4 examples of AI in present-day healthcare

Over recent years there has certainly been hype around artificial intelligence and whether the reality of this technology meets those expectations.

We tasked our reporter Matt White, as part of our Health Tech Trends Series sponsored by InterSystems, to explore and research four examples of how artificial intelligence is being used to support healthcare teams in the present.

AI in Radiotherapy

Addenbrooke’s hospital in Cambridge has utilised AI technology in its administering of radiotherapy to cancer patients. The technology is being used to support doctors who would previously study 100s of images to calculate precisely where to target radiotherapy beams.

Raj Jena, a neuro-oncologist at Addenbrooke’s says on the procedure “until we define where the tumour is and have defined the healthy tissues we want to protect, we cannot start the treatment. This is the bottleneck. The quicker you get this done, the quicker you can get the patient into treatment.”

With the implementation of AI into the procedure, the process of identifying and marking out borders for radiotherapy beams can take just minutes. A Microsoft system called InnerEye is able to automatically mark-up scanned images of cancerous tissue.

For prostate cancer patients, InnerEye outlines the prostate, creates a 3D model and sends the information back. Because of the nature of narrow task-specific AI, inputted data for the algorithm to work is based on a plethora of images from past patients already seen by consultants.

AI & Heart Disease

HeartFlow’s AI technology has been adopted by the NHS to better tackle coronary heart disease and is being used at 13 NHS hospitals across the UK.

According to HeartFlow, many patients undergo unnecessary invasive testing due to non-invasive diagnostic tests providing inadequate information on symptoms of chest pain.

“More than half of patients who undergo these invasive tests have no significant blockage. AI enables clinicians to identify significant coronary artery disease and determine the optimal pathway.”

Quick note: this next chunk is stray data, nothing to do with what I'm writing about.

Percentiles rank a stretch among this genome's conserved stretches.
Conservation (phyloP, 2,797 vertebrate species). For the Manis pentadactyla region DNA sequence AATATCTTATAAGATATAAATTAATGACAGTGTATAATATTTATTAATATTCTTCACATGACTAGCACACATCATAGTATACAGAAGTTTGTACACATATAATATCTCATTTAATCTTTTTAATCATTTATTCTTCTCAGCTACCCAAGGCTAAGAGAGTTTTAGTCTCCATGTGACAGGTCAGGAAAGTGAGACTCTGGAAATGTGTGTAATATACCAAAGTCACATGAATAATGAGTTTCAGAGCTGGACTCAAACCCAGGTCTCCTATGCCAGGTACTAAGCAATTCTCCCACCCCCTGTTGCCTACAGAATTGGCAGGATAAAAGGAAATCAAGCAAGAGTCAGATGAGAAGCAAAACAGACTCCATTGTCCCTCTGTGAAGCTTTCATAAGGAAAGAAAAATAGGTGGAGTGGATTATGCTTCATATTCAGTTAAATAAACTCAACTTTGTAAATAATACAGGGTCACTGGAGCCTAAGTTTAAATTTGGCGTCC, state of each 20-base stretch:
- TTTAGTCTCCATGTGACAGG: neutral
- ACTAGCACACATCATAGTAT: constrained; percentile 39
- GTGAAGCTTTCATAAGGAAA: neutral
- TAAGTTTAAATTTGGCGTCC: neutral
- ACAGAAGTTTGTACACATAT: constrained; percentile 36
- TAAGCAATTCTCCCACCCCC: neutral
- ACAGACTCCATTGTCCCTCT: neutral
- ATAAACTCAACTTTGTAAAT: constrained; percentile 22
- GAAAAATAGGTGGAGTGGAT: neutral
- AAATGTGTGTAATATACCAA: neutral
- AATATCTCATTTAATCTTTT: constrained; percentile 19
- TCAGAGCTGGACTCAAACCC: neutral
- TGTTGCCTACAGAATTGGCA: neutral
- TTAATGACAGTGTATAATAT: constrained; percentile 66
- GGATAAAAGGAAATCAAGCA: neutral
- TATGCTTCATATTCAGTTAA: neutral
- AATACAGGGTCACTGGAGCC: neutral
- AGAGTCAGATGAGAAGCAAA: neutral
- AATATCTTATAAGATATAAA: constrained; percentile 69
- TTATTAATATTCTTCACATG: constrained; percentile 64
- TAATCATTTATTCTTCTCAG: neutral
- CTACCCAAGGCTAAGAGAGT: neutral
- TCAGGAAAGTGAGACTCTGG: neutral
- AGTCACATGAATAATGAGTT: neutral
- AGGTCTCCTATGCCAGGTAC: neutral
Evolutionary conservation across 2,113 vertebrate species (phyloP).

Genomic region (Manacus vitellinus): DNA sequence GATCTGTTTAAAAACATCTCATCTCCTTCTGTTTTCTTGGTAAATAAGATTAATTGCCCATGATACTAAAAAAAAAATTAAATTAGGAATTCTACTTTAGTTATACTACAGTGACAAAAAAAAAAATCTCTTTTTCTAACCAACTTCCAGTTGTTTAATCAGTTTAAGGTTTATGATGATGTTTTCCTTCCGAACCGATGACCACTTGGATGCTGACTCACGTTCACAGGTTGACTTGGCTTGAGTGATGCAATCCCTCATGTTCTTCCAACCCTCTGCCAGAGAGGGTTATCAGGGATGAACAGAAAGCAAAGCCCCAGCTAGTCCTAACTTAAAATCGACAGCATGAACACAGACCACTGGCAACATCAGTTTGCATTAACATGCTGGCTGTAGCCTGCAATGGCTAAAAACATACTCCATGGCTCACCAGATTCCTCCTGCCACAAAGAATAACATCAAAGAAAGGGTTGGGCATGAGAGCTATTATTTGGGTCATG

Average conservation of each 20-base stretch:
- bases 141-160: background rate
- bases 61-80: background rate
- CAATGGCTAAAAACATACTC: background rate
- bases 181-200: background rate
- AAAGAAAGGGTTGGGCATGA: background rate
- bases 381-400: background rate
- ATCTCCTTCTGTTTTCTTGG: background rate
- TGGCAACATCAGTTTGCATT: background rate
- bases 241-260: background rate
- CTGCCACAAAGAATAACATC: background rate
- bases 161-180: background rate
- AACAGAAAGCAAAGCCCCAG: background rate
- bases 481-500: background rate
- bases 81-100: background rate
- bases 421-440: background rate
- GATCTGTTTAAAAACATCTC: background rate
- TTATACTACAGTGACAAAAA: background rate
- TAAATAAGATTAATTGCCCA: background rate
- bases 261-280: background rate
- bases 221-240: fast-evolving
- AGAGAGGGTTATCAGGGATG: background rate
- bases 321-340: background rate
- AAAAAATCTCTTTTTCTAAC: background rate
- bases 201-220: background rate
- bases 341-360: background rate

The technology works by analysing CT scan results; the method commonly used across healthcare in identifying blockages in and around the heart. The CT scan data is uploaded to HeartFlow where the software analyses and delivers an analysis via its own interface.

A 3D model of the heart and arteries is created where millions of complex equations are solved to assess blood flow through vessels and arteries. The model is colour-coded to further assist clinicians in identifying blockages.

According to study data on HeartFlow, the AI analysis has demonstrated higher diagnostic performance than other non-invasive cardiac tests as well as reducing time for diagnosing heart disease.

HeartFlow president and CEO John Stevens said: “We will be working hard to ensure HeartFlow can help improve the overall patient experience, by both helping physicians identify heart disease which may have otherwise been missed and delivering significant cost benefits to the NHS.”

AI in Cancer Diagnosis

C the Signs is an AI decision support tool to help GPs identify patients at risk of cancer earlier. The app can be used during consultation either on a desktop or mobile device to identify which referral and investigation a patient requires.

The app allows for checking of combinations of signs and symptoms as well as risk factors and an AI algorithm can support the likely cancer risk for the patient to be further referred for.